End Point

News

Welcome to End Point's blog

Ongoing observations by End Point people.

Python decorator basics, part II

This is a continuation of my previous post: Python decorator basics. Here I'll talk about a decorator with optional arguments. Let's say we want to pass an optional argument to the same debug decorator:

def debug(msg=None):
    def actual_decorator(f):
        def wrapper(*args):
            if msg:
                print msg
            return f(*args)
        return wrapper
    return actual_decorator

@debug("Let's multiply!")
def mul(x, y):
    return x*y

Calling mul:

mul(5, 2)
Let's multiply!
10

Excellent. Now let's decorate without a msg and call mul:

@debug
def mul(x, y):
    return x*y

mul(5, 2)
Traceback (most recent call last):
  File "", line 1, in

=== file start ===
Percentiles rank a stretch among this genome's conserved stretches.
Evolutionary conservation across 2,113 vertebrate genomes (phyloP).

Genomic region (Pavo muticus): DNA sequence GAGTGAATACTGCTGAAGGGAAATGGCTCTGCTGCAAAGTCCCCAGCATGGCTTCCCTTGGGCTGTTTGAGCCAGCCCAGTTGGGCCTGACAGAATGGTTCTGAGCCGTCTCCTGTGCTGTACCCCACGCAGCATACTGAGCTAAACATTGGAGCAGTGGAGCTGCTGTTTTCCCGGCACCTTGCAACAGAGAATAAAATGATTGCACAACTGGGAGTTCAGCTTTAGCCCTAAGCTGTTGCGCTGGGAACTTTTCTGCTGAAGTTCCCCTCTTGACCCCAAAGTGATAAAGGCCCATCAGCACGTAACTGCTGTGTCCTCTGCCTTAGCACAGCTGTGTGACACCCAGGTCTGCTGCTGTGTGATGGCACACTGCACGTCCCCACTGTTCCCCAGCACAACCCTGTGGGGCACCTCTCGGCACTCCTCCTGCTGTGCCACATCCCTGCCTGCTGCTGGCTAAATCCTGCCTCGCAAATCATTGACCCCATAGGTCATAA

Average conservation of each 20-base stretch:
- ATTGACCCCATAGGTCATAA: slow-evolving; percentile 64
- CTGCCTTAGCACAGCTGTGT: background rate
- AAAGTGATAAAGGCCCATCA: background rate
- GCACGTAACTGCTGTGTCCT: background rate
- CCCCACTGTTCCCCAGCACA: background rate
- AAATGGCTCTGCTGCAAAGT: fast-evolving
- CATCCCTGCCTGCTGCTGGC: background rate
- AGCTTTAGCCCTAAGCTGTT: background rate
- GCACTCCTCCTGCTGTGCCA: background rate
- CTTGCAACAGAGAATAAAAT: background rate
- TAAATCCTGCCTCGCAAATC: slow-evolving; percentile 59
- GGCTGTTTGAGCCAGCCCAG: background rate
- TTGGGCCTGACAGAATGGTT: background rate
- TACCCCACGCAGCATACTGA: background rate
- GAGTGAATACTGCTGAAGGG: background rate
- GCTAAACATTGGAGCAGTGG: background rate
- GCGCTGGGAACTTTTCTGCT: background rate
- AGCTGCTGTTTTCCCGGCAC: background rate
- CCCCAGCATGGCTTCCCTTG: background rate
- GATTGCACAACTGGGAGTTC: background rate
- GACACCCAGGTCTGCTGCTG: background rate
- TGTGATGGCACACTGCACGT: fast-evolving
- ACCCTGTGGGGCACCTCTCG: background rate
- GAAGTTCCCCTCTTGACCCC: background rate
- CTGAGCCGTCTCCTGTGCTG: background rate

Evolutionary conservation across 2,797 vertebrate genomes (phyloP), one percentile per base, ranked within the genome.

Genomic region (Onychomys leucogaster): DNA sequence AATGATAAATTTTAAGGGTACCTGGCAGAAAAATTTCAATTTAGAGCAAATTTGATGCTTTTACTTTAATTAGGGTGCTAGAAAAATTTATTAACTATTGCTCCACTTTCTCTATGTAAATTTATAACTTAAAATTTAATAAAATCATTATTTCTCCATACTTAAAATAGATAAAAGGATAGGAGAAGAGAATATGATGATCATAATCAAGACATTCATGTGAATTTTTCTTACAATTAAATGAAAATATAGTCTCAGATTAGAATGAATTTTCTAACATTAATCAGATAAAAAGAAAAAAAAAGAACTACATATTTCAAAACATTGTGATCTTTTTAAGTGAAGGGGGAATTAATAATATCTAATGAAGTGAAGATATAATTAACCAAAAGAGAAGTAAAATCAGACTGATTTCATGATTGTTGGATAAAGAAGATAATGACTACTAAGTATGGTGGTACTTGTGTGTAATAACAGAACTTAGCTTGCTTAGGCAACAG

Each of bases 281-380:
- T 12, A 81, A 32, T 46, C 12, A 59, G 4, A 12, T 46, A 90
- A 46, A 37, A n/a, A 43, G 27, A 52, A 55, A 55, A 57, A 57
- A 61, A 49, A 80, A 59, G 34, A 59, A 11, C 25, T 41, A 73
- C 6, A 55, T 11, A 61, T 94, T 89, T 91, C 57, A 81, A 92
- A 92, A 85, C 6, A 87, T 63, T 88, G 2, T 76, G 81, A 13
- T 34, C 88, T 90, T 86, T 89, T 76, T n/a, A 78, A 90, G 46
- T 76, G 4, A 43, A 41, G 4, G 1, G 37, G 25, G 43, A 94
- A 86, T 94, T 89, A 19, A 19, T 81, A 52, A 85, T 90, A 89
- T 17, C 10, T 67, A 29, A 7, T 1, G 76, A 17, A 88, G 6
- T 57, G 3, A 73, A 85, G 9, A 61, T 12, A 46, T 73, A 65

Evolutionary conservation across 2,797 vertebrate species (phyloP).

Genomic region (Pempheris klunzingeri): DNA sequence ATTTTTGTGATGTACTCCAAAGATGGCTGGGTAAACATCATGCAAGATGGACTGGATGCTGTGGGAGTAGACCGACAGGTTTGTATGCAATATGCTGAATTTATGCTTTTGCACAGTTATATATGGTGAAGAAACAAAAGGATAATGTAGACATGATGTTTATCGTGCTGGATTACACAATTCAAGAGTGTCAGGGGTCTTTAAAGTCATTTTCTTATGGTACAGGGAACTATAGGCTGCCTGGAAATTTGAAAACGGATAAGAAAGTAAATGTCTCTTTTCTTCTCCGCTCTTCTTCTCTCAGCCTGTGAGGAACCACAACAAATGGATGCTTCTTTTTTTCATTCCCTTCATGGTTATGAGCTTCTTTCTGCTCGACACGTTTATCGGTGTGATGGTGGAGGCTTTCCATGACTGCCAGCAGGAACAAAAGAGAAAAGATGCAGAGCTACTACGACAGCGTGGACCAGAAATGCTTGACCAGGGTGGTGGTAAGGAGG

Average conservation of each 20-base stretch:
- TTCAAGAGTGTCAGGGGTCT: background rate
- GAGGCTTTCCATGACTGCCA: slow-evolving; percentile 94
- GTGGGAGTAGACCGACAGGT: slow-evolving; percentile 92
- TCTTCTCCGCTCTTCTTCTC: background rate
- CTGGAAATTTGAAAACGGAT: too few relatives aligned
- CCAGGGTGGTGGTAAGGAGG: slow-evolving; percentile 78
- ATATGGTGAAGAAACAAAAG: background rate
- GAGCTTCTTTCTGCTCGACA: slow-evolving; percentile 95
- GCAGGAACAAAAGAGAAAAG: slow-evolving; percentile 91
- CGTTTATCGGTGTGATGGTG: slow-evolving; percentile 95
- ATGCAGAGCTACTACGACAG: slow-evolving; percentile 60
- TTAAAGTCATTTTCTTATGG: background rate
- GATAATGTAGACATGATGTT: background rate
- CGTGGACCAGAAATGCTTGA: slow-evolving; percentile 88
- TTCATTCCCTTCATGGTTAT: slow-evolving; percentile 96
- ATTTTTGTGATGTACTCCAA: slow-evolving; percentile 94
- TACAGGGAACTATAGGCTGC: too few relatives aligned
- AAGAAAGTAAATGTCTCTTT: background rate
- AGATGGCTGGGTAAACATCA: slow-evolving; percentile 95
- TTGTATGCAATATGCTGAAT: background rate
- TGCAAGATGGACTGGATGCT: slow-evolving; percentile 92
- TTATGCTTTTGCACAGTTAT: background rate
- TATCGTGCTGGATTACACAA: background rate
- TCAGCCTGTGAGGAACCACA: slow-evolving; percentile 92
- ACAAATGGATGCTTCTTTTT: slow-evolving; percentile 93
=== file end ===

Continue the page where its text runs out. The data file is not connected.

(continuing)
TypeError: actual_decorator() takes exactly 1 argument (2 given)

Oh oh. Let's see what happens at time of decoration:

mul = debug(mul)

Hmmm, mul gets passed to debug as it's argument and then the arguments (5, 2) are passed to actual_decorator, since debug returns actual_decorator. To resolve this we need to always call the decorator as a function:

@debug()
def mul(x, y):
    return x*y

mul(5, 2)
10

Assuming that we always expect the msg parameter to be a non-callable, another option would be to check the type of argument passed to the debug decorator:

def debug(msg=None):
    def actual_decorator(f):
        def wrapper(*args):
            if msg:
                print msg
            return f(*args)
        return wrapper
    if callable(msg):
        # debug decorator called without an argument so
        # msg is the function being decorated
        return debug()(msg)
    return actual_decorator

@debug
def mul(x, y):
    return x*y

mul(5, 2)
10

@debug("Let's multiply!")
def mul(x, y):
    return x*y

mul(5, 2)
Let's multiply!
10

No comments: